In a new blogpost by Microsoft, they seemed to have acknowledged the backlash they got after the mess and confusion cause by not only their hardware requirements for Windows 11, but their own PC Health Check tool too.
First off, Microsoft appears to justify their surprisingly strict Windows 11 hardware requirements by mentioning that the higher specs were needed for a better experience. According to them:
“Windows 11 is designed and built as a complete set of experiences, unlocking the full power of the PC our customers have come to rely on, including in areas like security, reliability, compatibility, video conferencing, multitasking, playing, creating, building, learning and more.
We need a minimum system requirement that enables us to adapt software and hardware to keep pace with people’s expectations, needs and harness the true value and power of the PC to deliver the best experiences, now and in the future,” – Microsoft blogpost
In line with their goals, Windows 11 needed three key things: security, reliability and compatibility. For security, Microsoft wants people to have things like TPM 2.0 and Secure Boot as their tests show that having all these stronger features can reduce malware by up to 60%. Reliability meanwhile requires CPUs that are part of their new Windows Driver model which are also supported by their hardware partners. And finally for compatibility, Windows 11’s higher hardware requirements is to bring it in line with their own requirements for Office and Microsoft Teams.
Microsoft looked at the available hardware in the market, and decided that machines with 8th Gen Intel, AMD Zen 2 and Qualcomm 7 and 8 Series processors onwards are definitely sufficient in meeting their three key criteria. However, they added that they will be testing devices with 7th Gen Intel and AMD Zen 1 to determine if those meet their needs for Windows 11 too. As for now though, Microsoft hasn’t released any results, stating that they’ll update users on their testing over time.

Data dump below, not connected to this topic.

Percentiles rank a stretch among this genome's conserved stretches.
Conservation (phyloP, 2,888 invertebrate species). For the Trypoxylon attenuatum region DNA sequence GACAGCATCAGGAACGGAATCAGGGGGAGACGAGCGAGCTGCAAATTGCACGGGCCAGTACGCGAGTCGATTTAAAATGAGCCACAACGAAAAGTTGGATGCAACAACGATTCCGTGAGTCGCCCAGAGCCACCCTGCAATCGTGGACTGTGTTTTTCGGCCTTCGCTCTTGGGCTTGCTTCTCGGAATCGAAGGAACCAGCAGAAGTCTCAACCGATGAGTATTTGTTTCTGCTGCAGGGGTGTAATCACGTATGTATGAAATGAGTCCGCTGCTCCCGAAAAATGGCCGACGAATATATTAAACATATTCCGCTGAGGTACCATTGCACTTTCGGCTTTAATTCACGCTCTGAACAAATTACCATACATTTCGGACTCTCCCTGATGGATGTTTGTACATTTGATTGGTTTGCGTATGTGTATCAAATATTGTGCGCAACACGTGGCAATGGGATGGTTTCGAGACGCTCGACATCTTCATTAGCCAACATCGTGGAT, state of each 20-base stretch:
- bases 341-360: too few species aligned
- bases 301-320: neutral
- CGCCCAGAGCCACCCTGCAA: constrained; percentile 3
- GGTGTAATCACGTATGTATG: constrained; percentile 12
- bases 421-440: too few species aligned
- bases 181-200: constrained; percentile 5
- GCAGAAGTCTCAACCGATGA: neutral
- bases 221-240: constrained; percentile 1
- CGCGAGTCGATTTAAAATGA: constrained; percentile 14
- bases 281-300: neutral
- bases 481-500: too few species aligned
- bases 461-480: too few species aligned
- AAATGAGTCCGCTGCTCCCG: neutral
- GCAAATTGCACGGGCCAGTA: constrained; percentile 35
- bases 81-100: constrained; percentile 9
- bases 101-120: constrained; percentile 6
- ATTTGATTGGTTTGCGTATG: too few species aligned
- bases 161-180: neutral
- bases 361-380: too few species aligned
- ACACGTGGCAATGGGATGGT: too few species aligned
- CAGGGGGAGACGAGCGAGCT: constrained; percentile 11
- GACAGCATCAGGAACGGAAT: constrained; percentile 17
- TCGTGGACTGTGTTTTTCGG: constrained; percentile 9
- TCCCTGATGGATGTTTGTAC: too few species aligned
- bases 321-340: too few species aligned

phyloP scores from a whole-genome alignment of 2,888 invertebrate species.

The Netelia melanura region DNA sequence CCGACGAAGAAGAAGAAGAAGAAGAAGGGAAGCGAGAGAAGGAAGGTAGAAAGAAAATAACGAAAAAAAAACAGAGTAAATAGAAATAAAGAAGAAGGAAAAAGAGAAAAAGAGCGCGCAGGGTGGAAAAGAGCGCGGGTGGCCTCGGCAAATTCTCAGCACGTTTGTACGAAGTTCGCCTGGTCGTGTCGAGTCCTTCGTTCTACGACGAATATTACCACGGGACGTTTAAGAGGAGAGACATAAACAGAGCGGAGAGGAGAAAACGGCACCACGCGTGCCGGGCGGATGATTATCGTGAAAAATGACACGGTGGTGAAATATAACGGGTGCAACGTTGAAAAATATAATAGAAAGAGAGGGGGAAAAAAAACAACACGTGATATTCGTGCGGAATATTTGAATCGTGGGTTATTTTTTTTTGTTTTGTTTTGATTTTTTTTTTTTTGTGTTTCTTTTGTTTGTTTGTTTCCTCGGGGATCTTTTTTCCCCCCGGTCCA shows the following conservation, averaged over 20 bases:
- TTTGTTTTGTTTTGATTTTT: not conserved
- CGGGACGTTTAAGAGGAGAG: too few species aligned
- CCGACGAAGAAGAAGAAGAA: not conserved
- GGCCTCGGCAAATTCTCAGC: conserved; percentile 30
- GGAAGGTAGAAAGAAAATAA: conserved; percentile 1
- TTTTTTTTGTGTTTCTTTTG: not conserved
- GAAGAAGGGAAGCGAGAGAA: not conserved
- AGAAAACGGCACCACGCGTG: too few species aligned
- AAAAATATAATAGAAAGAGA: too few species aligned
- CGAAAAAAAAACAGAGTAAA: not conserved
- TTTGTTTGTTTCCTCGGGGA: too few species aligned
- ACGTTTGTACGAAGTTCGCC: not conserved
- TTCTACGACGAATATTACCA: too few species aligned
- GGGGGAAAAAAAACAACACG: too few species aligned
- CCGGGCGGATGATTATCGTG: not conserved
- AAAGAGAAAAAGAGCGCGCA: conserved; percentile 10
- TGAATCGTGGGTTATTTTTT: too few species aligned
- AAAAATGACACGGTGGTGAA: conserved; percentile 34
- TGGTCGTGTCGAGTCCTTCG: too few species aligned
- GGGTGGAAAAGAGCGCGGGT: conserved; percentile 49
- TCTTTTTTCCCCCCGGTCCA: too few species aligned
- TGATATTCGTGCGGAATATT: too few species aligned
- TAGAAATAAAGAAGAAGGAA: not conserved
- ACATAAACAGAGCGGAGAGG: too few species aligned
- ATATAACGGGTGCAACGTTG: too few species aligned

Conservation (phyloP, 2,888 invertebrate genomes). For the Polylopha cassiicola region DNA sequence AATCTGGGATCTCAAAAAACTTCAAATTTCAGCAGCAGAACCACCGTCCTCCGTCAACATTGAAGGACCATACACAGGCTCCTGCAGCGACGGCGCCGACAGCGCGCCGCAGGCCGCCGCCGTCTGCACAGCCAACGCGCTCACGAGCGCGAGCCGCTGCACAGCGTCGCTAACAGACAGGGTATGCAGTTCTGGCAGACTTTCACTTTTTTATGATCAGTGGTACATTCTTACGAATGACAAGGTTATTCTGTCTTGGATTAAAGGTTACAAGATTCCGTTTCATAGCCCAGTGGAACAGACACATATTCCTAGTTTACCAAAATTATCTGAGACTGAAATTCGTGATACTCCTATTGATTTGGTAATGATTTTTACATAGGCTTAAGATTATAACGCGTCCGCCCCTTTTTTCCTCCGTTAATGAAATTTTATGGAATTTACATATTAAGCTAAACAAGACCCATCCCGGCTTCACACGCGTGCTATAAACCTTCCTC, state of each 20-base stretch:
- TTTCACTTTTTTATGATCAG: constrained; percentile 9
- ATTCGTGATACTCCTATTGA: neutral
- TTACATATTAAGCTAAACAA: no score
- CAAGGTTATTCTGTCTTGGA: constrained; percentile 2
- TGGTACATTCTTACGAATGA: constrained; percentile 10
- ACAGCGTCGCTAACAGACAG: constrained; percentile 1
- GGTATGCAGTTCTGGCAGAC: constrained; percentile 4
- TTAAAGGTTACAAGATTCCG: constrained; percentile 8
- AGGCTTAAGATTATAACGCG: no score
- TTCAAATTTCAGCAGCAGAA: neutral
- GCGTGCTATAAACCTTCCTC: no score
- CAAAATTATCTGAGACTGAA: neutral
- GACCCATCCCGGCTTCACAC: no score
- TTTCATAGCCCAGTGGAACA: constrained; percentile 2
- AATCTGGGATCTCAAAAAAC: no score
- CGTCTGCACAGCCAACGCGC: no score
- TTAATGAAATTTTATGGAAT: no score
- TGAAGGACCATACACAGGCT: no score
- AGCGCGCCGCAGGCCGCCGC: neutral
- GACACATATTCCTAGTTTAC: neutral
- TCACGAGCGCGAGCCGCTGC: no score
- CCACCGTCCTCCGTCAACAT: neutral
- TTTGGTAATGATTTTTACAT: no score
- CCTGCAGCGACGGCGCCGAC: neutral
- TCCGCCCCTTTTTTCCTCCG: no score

Many were surprised originally surprised that Microsoft will cut off Windows 11 for users with CPUs older than 8th Gen Intel silicon. Most CPUs from the last 5 to 7 years already have firmware TPM integrated into it, while it also didn’t make sense that a high-end 7th Gen Intel CPU wouldn’t be able to support Windows 11, considering that entry level 8th Gen Intel chips made it into the compatibility list.
Microsoft also removes PC Health Check app
Meanwhile, the controversial PC Health Check App has also been temporarily removed. Microsoft states that they have seen the feedback, and admits that the tool wasn’t good enough. They add that they will get it fixed and available for users to download again this fall.
“Based on the feedback so far, we acknowledge that it [PC Health Check app] was not fully prepared to share the level of detail or accuracy you expected from us on why a Windows 10 PC doesn’t meet upgrade requirements.
We are temporarily removing the app so that our teams can address the feedback,” – Microsoft blogpost
While you can still cross-reference your own computer specs against the Windows 11 minimum requirements on their website, the PC Health Checker app no longer has a download link available. Instead, you’ll see a ‘coming soon’ in the PC Health Check section:
For context, Microsoft’s began right after the Next Generation of Windows event, when they released the hardware requirements for the upcoming Windows 11 operating system. Not only did they initially state that TPM 1.2 was required before then changing it to TPM 2.0, the PC Health Check app on the Windows 11 page was also highly criticised by users.
While it was supposed to scan your computer’s hardware and report back whether it would support Windows 11 or not, many were getting a false negative as desktop PCs especially don’t have TPM 2.0 turned on by default, even though their processor has it. To make matters worse, the tool also didn’t tell users what Windows 11 requirement they were missing, leading many to believe their system couldn’t support Windows 11.
On the bright side, if you yourself would like to test out Windows 11 on your own hardware, you can do so now. The first Insider Preview for Windows 11 has just been launched, so you no longer need to rely on sketchy leaked ISO files of Windows 11 on the internet to try it out. You can find the Insider Preview on the Windows Insider website.